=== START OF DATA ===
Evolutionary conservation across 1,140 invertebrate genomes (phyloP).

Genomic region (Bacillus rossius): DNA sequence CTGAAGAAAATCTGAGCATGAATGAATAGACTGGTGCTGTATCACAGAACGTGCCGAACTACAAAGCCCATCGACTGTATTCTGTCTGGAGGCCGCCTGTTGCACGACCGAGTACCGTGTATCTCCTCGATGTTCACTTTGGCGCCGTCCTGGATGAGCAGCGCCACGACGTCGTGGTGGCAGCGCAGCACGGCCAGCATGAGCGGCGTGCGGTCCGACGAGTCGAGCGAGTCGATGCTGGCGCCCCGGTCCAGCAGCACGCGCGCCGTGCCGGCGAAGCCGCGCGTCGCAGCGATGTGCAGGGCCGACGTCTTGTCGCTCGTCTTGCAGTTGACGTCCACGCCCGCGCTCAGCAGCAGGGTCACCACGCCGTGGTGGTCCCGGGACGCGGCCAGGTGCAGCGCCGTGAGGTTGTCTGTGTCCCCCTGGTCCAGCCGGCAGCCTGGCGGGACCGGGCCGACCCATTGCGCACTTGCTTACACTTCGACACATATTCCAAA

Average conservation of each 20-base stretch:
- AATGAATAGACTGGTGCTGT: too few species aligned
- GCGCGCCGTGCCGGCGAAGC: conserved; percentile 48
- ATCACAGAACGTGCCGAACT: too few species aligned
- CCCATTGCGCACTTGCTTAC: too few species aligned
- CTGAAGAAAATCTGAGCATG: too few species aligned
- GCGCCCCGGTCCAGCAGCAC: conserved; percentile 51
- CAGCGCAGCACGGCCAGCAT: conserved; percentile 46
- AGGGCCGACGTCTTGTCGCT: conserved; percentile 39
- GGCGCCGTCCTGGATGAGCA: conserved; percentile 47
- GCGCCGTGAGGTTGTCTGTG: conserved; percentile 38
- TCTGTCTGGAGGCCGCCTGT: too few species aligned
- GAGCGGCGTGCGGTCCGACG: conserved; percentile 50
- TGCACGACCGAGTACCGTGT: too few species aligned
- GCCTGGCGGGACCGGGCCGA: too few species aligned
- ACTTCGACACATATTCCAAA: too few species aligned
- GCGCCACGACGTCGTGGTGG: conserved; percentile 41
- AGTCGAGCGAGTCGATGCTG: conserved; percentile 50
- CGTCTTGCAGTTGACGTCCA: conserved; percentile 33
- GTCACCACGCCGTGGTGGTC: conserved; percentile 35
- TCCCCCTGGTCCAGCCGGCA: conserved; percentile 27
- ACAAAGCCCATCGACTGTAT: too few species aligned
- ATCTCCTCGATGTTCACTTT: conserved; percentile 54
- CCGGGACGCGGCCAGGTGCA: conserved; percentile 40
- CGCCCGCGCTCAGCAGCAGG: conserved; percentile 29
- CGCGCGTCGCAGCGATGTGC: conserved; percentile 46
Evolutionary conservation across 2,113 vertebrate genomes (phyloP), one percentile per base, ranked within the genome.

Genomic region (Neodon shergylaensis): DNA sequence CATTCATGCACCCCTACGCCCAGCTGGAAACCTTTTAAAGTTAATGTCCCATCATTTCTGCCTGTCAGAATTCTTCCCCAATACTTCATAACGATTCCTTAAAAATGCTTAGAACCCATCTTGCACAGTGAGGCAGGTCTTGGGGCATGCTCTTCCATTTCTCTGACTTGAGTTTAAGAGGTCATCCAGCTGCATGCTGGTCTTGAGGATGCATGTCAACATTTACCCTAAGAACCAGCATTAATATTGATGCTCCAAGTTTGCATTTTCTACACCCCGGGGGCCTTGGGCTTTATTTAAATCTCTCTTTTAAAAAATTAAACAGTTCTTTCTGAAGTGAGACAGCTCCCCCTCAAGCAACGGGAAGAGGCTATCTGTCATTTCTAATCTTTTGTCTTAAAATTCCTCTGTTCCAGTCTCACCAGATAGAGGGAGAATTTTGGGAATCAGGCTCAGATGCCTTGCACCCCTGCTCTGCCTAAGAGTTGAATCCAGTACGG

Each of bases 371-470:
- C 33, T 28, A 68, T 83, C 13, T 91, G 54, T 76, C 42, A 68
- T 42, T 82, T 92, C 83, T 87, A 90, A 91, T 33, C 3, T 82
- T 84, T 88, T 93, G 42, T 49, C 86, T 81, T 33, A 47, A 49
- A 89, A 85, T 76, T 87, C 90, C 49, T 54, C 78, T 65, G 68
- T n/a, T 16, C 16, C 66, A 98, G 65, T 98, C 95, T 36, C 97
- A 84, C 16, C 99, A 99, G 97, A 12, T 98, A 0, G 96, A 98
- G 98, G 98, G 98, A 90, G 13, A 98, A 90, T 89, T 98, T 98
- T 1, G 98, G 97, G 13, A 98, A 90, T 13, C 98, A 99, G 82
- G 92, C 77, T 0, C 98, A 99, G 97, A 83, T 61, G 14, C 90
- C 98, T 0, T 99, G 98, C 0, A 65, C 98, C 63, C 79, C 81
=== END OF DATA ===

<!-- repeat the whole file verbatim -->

Evolutionary conservation across 1,140 invertebrate genomes (phyloP).

Genomic region (Bacillus rossius): DNA sequence CTGAAGAAAATCTGAGCATGAATGAATAGACTGGTGCTGTATCACAGAACGTGCCGAACTACAAAGCCCATCGACTGTATTCTGTCTGGAGGCCGCCTGTTGCACGACCGAGTACCGTGTATCTCCTCGATGTTCACTTTGGCGCCGTCCTGGATGAGCAGCGCCACGACGTCGTGGTGGCAGCGCAGCACGGCCAGCATGAGCGGCGTGCGGTCCGACGAGTCGAGCGAGTCGATGCTGGCGCCCCGGTCCAGCAGCACGCGCGCCGTGCCGGCGAAGCCGCGCGTCGCAGCGATGTGCAGGGCCGACGTCTTGTCGCTCGTCTTGCAGTTGACGTCCACGCCCGCGCTCAGCAGCAGGGTCACCACGCCGTGGTGGTCCCGGGACGCGGCCAGGTGCAGCGCCGTGAGGTTGTCTGTGTCCCCCTGGTCCAGCCGGCAGCCTGGCGGGACCGGGCCGACCCATTGCGCACTTGCTTACACTTCGACACATATTCCAAA

Average conservation of each 20-base stretch:
- AATGAATAGACTGGTGCTGT: too few species aligned
- GCGCGCCGTGCCGGCGAAGC: conserved; percentile 48
- ATCACAGAACGTGCCGAACT: too few species aligned
- CCCATTGCGCACTTGCTTAC: too few species aligned
- CTGAAGAAAATCTGAGCATG: too few species aligned
- GCGCCCCGGTCCAGCAGCAC: conserved; percentile 51
- CAGCGCAGCACGGCCAGCAT: conserved; percentile 46
- AGGGCCGACGTCTTGTCGCT: conserved; percentile 39
- GGCGCCGTCCTGGATGAGCA: conserved; percentile 47
- GCGCCGTGAGGTTGTCTGTG: conserved; percentile 38
- TCTGTCTGGAGGCCGCCTGT: too few species aligned
- GAGCGGCGTGCGGTCCGACG: conserved; percentile 50
- TGCACGACCGAGTACCGTGT: too few species aligned
- GCCTGGCGGGACCGGGCCGA: too few species aligned
- ACTTCGACACATATTCCAAA: too few species aligned
- GCGCCACGACGTCGTGGTGG: conserved; percentile 41
- AGTCGAGCGAGTCGATGCTG: conserved; percentile 50
- CGTCTTGCAGTTGACGTCCA: conserved; percentile 33
- GTCACCACGCCGTGGTGGTC: conserved; percentile 35
- TCCCCCTGGTCCAGCCGGCA: conserved; percentile 27
- ACAAAGCCCATCGACTGTAT: too few species aligned
- ATCTCCTCGATGTTCACTTT: conserved; percentile 54
- CCGGGACGCGGCCAGGTGCA: conserved; percentile 40
- CGCCCGCGCTCAGCAGCAGG: conserved; percentile 29
- CGCGCGTCGCAGCGATGTGC: conserved; percentile 46
Evolutionary conservation across 2,113 vertebrate genomes (phyloP), one percentile per base, ranked within the genome.

Genomic region (Neodon shergylaensis): DNA sequence CATTCATGCACCCCTACGCCCAGCTGGAAACCTTTTAAAGTTAATGTCCCATCATTTCTGCCTGTCAGAATTCTTCCCCAATACTTCATAACGATTCCTTAAAAATGCTTAGAACCCATCTTGCACAGTGAGGCAGGTCTTGGGGCATGCTCTTCCATTTCTCTGACTTGAGTTTAAGAGGTCATCCAGCTGCATGCTGGTCTTGAGGATGCATGTCAACATTTACCCTAAGAACCAGCATTAATATTGATGCTCCAAGTTTGCATTTTCTACACCCCGGGGGCCTTGGGCTTTATTTAAATCTCTCTTTTAAAAAATTAAACAGTTCTTTCTGAAGTGAGACAGCTCCCCCTCAAGCAACGGGAAGAGGCTATCTGTCATTTCTAATCTTTTGTCTTAAAATTCCTCTGTTCCAGTCTCACCAGATAGAGGGAGAATTTTGGGAATCAGGCTCAGATGCCTTGCACCCCTGCTCTGCCTAAGAGTTGAATCCAGTACGG

Each of bases 371-470:
- C 33, T 28, A 68, T 83, C 13, T 91, G 54, T 76, C 42, A 68
- T 42, T 82, T 92, C 83, T 87, A 90, A 91, T 33, C 3, T 82
- T 84, T 88, T 93, G 42, T 49, C 86, T 81, T 33, A 47, A 49
- A 89, A 85, T 76, T 87, C 90, C 49, T 54, C 78, T 65, G 68
- T n/a, T 16, C 16, C 66, A 98, G 65, T 98, C 95, T 36, C 97
- A 84, C 16, C 99, A 99, G 97, A 12, T 98, A 0, G 96, A 98
- G 98, G 98, G 98, A 90, G 13, A 98, A 90, T 89, T 98, T 98
- T 1, G 98, G 97, G 13, A 98, A 90, T 13, C 98, A 99, G 82
- G 92, C 77, T 0, C 98, A 99, G 97, A 83, T 61, G 14, C 90
- C 98, T 0, T 99, G 98, C 0, A 65, C 98, C 63, C 79, C 81